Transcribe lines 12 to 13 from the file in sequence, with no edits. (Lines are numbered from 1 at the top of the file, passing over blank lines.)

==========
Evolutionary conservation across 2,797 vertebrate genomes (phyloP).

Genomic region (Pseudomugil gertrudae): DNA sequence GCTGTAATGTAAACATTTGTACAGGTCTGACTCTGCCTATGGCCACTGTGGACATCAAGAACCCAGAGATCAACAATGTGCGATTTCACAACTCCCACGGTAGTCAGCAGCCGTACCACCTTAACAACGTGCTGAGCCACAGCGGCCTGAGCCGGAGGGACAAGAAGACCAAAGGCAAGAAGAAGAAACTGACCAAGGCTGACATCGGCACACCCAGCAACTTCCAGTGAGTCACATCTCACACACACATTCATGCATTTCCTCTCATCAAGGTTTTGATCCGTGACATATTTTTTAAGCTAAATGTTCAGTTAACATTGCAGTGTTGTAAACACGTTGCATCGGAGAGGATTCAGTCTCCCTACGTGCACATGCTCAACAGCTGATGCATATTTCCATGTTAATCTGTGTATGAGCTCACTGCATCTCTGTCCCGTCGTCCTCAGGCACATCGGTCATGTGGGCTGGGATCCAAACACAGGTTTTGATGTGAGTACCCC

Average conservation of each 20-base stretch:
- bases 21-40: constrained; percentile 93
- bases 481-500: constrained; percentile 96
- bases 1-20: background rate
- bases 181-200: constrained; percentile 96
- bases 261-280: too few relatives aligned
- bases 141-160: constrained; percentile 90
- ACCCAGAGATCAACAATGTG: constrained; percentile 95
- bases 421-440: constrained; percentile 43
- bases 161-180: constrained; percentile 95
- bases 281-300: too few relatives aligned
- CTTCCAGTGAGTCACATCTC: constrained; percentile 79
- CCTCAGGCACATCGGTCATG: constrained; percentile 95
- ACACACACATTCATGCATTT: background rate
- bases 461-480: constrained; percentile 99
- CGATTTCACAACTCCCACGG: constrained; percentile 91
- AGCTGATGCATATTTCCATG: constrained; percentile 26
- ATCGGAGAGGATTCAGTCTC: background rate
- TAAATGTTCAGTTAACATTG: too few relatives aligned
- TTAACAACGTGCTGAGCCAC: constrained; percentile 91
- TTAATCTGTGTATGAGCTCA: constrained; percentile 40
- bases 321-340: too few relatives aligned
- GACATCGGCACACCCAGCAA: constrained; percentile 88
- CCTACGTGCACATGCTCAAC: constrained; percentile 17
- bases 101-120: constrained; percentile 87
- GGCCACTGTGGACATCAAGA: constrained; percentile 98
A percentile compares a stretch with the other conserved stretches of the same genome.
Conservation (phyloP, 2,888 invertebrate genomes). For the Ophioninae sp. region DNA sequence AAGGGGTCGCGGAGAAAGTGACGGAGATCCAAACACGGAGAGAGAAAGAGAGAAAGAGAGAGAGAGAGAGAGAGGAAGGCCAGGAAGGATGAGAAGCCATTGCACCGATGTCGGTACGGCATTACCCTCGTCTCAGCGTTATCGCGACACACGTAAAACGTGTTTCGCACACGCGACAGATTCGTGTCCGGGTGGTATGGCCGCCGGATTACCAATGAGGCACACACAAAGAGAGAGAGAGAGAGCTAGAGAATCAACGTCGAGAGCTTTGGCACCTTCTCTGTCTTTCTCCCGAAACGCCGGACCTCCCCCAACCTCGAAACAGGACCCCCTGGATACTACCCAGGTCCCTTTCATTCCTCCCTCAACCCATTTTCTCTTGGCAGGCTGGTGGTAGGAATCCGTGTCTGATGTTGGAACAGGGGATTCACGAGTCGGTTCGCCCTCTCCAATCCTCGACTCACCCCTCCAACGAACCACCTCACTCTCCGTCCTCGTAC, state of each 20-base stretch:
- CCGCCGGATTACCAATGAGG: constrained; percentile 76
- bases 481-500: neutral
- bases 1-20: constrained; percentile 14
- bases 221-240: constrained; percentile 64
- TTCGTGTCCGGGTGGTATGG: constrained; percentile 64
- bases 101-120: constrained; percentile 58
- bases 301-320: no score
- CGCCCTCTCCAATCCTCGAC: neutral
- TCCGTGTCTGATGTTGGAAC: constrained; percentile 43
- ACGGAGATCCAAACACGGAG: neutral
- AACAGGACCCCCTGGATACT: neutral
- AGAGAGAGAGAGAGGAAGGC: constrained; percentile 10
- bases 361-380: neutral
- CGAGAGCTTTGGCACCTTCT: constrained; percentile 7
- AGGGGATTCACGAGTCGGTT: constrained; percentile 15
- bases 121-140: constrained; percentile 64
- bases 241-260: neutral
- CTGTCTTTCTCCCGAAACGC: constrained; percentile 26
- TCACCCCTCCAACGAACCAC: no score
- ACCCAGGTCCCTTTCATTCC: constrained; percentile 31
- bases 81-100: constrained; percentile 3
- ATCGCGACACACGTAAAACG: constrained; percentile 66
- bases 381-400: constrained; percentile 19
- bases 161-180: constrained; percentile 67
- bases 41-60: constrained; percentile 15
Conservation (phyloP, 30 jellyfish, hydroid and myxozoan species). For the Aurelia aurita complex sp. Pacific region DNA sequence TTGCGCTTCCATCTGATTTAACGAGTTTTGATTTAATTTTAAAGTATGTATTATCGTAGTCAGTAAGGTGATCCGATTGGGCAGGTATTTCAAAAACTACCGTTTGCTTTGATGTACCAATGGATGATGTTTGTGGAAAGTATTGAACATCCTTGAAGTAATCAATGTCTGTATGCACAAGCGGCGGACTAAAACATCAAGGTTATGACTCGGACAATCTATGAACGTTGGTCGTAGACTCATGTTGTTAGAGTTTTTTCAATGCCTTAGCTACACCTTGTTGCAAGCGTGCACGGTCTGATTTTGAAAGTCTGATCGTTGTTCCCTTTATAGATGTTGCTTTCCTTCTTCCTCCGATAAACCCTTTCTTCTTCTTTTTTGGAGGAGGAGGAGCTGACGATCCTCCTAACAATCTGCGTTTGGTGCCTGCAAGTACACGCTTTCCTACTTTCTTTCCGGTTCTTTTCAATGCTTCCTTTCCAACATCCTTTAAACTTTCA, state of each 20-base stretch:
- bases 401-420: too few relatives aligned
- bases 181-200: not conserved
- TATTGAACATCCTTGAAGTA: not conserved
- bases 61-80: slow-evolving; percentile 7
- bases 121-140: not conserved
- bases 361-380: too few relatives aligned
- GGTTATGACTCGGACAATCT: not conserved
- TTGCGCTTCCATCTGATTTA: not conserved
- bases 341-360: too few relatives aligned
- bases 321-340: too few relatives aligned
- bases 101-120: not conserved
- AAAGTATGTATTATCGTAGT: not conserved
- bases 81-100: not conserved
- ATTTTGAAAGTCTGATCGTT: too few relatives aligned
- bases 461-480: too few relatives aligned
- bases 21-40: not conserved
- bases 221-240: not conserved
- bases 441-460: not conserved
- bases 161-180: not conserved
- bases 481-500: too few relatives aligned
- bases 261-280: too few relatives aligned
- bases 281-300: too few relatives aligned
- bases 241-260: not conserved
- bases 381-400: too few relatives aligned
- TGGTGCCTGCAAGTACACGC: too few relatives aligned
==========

- bases 161-180: constrained; percentile 95
- bases 281-300: too few relatives aligned